The chancellor will unveil a new gas strategy that will explain how gas and renewables will combine and increase the sustainability of the UK’s energy supply.
According to Mr Osborne, the UK will require up to 30 new gas-fired power stations to help produce 26 gigawatts of energy, and replace or modernise existing coal, nuclear and gas plants.
The strategy will explain that, in 2030, the country will need more overall gas capacity than it has today.
“Both now and in the future we need a diverse generation mix that balances risks and uncertainties of different technology options … the government expects that gas will continue to play a major role in our electricity mix over the coming decades, alongside low-carbon technologies as we decarbonise our electricity system,” it will read.
The chancellor is also set announce a relaunch of the private finance initiative (PFI) in a bid to attract private investors to public construction projects, with new rules improving transparency and risk sharing and removing excess profits.
Backing for fracking?
As part of the gas strategy, Mr Osborne will reveal how the government is set to consult on tax breaks for shale gas exploration, in a bid to increase the use of the controversial energy source.
In order to abate fears about the production of shale gas and the highly contentious hydraulic fracturing (fracking) process – which has been linked to earthquakes and tap water being set on fire – the coalition will set up an Office for Unconventional Gas.
This will help to simplify regulation and also mediate in debates between the industry and those opposing the fracking process. Fracking involves drilling and injecting fluid into the ground at a high pressure in order to fracture shale rocks to release natural gas inside.
Though effective, there have been several reports of the process contaminating water supplies, leading to tap water becoming flammable, while the process also disturbs the earth and causes tremors. If the government is to convince the public that the process is safe, the Office for Unconventional Gas will be an essential tool.
Divide and debate
The launch of the gas strategy is once again set to open debate about the divide between the Tories and the Lib Dems.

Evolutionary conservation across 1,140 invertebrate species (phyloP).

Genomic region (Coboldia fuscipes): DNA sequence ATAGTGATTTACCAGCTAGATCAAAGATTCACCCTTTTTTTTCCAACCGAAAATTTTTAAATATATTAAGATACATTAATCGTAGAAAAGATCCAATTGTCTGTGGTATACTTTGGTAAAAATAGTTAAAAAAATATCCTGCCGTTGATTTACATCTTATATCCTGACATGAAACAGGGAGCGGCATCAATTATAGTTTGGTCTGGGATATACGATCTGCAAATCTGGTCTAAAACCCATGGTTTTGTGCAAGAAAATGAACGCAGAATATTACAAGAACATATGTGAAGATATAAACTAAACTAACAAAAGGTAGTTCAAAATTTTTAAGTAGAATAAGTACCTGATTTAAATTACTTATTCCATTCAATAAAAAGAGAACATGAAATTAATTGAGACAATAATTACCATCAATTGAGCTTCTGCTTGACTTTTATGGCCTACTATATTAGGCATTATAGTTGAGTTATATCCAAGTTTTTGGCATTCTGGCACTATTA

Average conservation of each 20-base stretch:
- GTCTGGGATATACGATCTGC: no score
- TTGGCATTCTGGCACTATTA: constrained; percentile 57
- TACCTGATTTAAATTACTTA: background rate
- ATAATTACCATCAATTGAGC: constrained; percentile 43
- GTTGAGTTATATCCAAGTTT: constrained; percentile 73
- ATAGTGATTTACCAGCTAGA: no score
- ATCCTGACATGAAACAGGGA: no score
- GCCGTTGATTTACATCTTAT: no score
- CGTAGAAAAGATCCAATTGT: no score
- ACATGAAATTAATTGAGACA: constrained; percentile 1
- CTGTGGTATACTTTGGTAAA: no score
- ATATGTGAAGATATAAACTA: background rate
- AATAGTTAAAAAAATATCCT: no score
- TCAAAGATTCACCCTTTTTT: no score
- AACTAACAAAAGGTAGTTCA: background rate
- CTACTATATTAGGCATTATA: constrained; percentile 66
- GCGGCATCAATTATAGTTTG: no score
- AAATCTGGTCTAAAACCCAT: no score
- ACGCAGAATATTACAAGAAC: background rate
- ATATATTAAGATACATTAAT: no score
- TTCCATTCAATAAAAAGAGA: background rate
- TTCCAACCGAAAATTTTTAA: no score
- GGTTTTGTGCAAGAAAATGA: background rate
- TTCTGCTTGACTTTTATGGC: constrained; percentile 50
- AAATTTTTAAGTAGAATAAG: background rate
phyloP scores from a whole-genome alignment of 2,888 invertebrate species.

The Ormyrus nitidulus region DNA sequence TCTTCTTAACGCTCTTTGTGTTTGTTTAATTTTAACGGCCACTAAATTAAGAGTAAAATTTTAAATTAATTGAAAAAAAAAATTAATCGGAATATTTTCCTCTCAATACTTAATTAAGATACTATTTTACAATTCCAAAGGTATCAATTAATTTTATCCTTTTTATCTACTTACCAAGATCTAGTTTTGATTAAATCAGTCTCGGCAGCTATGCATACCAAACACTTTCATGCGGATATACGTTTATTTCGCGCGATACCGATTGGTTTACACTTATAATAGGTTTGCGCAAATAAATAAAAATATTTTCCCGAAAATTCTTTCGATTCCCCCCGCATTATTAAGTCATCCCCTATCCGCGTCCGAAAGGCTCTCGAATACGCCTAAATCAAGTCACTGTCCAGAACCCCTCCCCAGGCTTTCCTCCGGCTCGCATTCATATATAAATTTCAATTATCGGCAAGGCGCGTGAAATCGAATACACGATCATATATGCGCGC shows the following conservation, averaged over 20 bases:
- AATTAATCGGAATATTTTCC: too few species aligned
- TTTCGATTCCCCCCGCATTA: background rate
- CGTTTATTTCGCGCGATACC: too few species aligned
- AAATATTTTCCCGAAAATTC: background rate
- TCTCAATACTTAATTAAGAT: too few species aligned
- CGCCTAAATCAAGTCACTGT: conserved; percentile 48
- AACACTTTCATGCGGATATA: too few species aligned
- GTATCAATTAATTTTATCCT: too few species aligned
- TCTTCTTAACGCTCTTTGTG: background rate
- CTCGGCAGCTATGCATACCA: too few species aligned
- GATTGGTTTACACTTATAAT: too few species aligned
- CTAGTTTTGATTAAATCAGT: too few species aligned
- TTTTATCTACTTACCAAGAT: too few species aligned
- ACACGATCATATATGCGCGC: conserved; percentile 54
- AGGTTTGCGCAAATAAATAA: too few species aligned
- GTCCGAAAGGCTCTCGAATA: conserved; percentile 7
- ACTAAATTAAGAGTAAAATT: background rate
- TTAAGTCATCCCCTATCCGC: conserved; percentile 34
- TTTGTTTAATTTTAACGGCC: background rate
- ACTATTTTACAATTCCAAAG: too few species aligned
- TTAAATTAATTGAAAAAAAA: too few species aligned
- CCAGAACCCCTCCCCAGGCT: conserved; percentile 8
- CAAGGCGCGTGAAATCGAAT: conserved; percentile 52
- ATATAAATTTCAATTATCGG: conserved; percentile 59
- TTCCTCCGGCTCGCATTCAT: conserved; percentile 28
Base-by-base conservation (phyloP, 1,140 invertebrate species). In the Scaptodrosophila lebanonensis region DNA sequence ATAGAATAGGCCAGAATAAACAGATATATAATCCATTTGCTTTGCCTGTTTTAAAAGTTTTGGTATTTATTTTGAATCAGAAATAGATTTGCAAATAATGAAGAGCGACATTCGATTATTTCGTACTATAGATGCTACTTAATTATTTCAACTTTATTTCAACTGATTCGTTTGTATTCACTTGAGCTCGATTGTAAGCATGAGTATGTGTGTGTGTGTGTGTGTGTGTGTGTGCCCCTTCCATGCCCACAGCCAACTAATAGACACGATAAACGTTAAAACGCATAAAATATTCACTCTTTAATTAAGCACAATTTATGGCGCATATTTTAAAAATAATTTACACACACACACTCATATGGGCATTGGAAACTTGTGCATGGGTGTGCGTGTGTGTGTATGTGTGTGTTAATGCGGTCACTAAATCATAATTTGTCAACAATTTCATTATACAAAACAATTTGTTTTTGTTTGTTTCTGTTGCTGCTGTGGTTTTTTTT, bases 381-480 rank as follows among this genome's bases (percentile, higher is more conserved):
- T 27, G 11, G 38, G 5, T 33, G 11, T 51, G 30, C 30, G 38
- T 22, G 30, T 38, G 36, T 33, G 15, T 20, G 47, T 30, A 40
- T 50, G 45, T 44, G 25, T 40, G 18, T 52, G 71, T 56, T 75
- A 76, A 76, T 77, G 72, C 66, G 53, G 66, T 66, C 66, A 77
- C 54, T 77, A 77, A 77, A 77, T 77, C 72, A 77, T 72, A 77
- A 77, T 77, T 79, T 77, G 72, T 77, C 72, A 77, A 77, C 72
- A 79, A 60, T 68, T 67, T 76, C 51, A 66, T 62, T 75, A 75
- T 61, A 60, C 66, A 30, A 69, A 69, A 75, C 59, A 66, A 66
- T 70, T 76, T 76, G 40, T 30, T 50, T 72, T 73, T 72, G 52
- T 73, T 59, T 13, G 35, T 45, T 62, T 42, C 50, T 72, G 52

Only last week, the government shed light on the details of its Energy Bill, which aims to ensure that the UK has a secure and affordable energy supply, while also adhering to European legislation on so-called ‘dirty’ power stations.
In a bid to meet its long-term carbon emissions targets, the coalition has pledged to shut down the country’s biggest coal-fired plants over the course of the next five years and also place more of a focus on renewable sources of power.
However, Mr Osborne’s latest announcement will raise a few eyebrows, particularly among those who see it as a shift towards reneging on promises to shut down power stations producing non-renewable forms of energy.
Energy and climate change secretary Ed Davey recently said he expects the Tories to promote gas when the new strategy is unveiled in the Autumn Statement, but described the term ‘dash for gas’ as an “over-used phrase”.
“We are some way off from thinking we have too much gas. I am quite relaxed about the gas strategy. Liberal Democrats have always said gas has a role. If there is a danger that we are locking in too much gas, we will still have tools to reduce it,” he added.
His stance appears to correlate with that of other Lib Dems, who are aware that gas needs to play a part in future UK energy production.
In it for the long term
However, the chancellor’s new strategy leads up to 2030 so it is unlikely to be a short-term solution – as evidenced by the proposed creation of 30 new power stations around the country over the next 18 years.
In spite of this, Lib Dems have noted that gas prediction is preferable to the use of fossil fuels such as oil and coal, which are not only more expensive, but also more carbon intensive.
The coalition is in agreement on one matter – that there is an urgent need to keep the UK’s energy prices low and help to ease the burden on consumers. For George Osborne, this will mean turning to gas.